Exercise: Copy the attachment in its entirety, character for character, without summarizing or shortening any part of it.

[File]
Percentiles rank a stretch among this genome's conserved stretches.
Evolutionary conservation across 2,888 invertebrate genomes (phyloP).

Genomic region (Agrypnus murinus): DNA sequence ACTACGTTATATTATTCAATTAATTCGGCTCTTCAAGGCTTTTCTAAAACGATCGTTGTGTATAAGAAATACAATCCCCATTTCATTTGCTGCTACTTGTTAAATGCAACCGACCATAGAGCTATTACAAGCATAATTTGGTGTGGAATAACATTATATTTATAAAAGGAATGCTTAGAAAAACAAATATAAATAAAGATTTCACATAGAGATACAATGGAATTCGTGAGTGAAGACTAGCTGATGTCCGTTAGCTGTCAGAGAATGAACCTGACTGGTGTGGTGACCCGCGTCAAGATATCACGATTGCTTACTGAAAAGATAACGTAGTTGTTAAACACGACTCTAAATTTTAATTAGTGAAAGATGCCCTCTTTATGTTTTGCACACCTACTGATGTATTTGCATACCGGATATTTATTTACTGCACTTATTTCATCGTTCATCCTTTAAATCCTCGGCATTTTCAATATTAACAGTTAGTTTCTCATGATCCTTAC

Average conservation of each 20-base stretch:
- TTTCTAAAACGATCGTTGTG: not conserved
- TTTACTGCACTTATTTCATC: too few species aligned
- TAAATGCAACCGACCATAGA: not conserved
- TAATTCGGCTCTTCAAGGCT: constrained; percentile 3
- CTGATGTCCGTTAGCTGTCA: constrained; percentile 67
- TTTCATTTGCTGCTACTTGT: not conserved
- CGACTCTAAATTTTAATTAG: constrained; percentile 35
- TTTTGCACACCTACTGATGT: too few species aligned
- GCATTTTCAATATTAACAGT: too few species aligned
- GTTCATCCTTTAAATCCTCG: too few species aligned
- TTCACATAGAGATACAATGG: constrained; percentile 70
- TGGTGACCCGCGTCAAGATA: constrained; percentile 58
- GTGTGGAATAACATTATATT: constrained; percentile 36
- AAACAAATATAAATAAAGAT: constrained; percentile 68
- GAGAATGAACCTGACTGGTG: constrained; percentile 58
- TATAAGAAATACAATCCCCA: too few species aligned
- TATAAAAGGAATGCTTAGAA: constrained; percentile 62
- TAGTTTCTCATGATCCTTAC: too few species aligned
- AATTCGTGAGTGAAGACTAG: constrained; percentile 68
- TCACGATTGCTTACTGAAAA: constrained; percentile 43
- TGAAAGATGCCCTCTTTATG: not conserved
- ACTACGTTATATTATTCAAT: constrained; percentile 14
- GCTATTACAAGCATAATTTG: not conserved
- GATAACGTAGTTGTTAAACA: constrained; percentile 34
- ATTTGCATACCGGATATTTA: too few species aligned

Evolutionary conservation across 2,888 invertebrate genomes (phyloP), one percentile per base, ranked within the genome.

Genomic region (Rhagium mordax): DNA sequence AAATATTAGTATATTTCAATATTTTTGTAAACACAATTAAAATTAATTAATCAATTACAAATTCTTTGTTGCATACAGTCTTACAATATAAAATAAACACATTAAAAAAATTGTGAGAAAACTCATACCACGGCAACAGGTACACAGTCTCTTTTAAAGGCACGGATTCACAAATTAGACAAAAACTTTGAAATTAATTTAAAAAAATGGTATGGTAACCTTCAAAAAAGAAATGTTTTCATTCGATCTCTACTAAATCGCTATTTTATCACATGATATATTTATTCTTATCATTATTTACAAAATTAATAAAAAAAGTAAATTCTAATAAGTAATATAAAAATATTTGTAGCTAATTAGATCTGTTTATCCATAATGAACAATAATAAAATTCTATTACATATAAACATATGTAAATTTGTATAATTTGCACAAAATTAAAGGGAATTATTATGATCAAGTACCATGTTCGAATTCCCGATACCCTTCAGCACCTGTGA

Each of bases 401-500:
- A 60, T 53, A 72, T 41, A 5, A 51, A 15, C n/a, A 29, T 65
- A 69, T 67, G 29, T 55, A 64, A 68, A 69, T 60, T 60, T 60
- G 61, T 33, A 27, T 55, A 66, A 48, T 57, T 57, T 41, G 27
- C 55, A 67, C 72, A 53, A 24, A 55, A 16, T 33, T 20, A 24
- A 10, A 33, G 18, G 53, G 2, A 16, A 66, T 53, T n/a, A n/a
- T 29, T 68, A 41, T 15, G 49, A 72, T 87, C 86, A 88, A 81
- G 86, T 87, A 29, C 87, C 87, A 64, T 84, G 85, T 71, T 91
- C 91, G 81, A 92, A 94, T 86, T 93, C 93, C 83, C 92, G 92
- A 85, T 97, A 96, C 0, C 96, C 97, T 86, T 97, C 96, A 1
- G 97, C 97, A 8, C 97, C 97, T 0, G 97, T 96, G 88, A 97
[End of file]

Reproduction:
Percentiles rank a stretch among this genome's conserved stretches.
Evolutionary conservation across 2,888 invertebrate genomes (phyloP).

Genomic region (Agrypnus murinus): DNA sequence ACTACGTTATATTATTCAATTAATTCGGCTCTTCAAGGCTTTTCTAAAACGATCGTTGTGTATAAGAAATACAATCCCCATTTCATTTGCTGCTACTTGTTAAATGCAACCGACCATAGAGCTATTACAAGCATAATTTGGTGTGGAATAACATTATATTTATAAAAGGAATGCTTAGAAAAACAAATATAAATAAAGATTTCACATAGAGATACAATGGAATTCGTGAGTGAAGACTAGCTGATGTCCGTTAGCTGTCAGAGAATGAACCTGACTGGTGTGGTGACCCGCGTCAAGATATCACGATTGCTTACTGAAAAGATAACGTAGTTGTTAAACACGACTCTAAATTTTAATTAGTGAAAGATGCCCTCTTTATGTTTTGCACACCTACTGATGTATTTGCATACCGGATATTTATTTACTGCACTTATTTCATCGTTCATCCTTTAAATCCTCGGCATTTTCAATATTAACAGTTAGTTTCTCATGATCCTTAC

Average conservation of each 20-base stretch:
- TTTCTAAAACGATCGTTGTG: not conserved
- TTTACTGCACTTATTTCATC: too few species aligned
- TAAATGCAACCGACCATAGA: not conserved
- TAATTCGGCTCTTCAAGGCT: constrained; percentile 3
- CTGATGTCCGTTAGCTGTCA: constrained; percentile 67
- TTTCATTTGCTGCTACTTGT: not conserved
- CGACTCTAAATTTTAATTAG: constrained; percentile 35
- TTTTGCACACCTACTGATGT: too few species aligned
- GCATTTTCAATATTAACAGT: too few species aligned
- GTTCATCCTTTAAATCCTCG: too few species aligned
- TTCACATAGAGATACAATGG: constrained; percentile 70
- TGGTGACCCGCGTCAAGATA: constrained; percentile 58
- GTGTGGAATAACATTATATT: constrained; percentile 36
- AAACAAATATAAATAAAGAT: constrained; percentile 68
- GAGAATGAACCTGACTGGTG: constrained; percentile 58
- TATAAGAAATACAATCCCCA: too few species aligned
- TATAAAAGGAATGCTTAGAA: constrained; percentile 62
- TAGTTTCTCATGATCCTTAC: too few species aligned
- AATTCGTGAGTGAAGACTAG: constrained; percentile 68
- TCACGATTGCTTACTGAAAA: constrained; percentile 43
- TGAAAGATGCCCTCTTTATG: not conserved
- ACTACGTTATATTATTCAAT: constrained; percentile 14
- GCTATTACAAGCATAATTTG: not conserved
- GATAACGTAGTTGTTAAACA: constrained; percentile 34
- ATTTGCATACCGGATATTTA: too few species aligned

Evolutionary conservation across 2,888 invertebrate genomes (phyloP), one percentile per base, ranked within the genome.

Genomic region (Rhagium mordax): DNA sequence AAATATTAGTATATTTCAATATTTTTGTAAACACAATTAAAATTAATTAATCAATTACAAATTCTTTGTTGCATACAGTCTTACAATATAAAATAAACACATTAAAAAAATTGTGAGAAAACTCATACCACGGCAACAGGTACACAGTCTCTTTTAAAGGCACGGATTCACAAATTAGACAAAAACTTTGAAATTAATTTAAAAAAATGGTATGGTAACCTTCAAAAAAGAAATGTTTTCATTCGATCTCTACTAAATCGCTATTTTATCACATGATATATTTATTCTTATCATTATTTACAAAATTAATAAAAAAAGTAAATTCTAATAAGTAATATAAAAATATTTGTAGCTAATTAGATCTGTTTATCCATAATGAACAATAATAAAATTCTATTACATATAAACATATGTAAATTTGTATAATTTGCACAAAATTAAAGGGAATTATTATGATCAAGTACCATGTTCGAATTCCCGATACCCTTCAGCACCTGTGA

Each of bases 401-500:
- A 60, T 53, A 72, T 41, A 5, A 51, A 15, C n/a, A 29, T 65
- A 69, T 67, G 29, T 55, A 64, A 68, A 69, T 60, T 60, T 60
- G 61, T 33, A 27, T 55, A 66, A 48, T 57, T 57, T 41, G 27
- C 55, A 67, C 72, A 53, A 24, A 55, A 16, T 33, T 20, A 24
- A 10, A 33, G 18, G 53, G 2, A 16, A 66, T 53, T n/a, A n/a
- T 29, T 68, A 41, T 15, G 49, A 72, T 87, C 86, A 88, A 81
- G 86, T 87, A 29, C 87, C 87, A 64, T 84, G 85, T 71, T 91
- C 91, G 81, A 92, A 94, T 86, T 93, C 93, C 83, C 92, G 92
- A 85, T 97, A 96, C 0, C 96, C 97, T 86, T 97, C 96, A 1
- G 97, C 97, A 8, C 97, C 97, T 0, G 97, T 96, G 88, A 97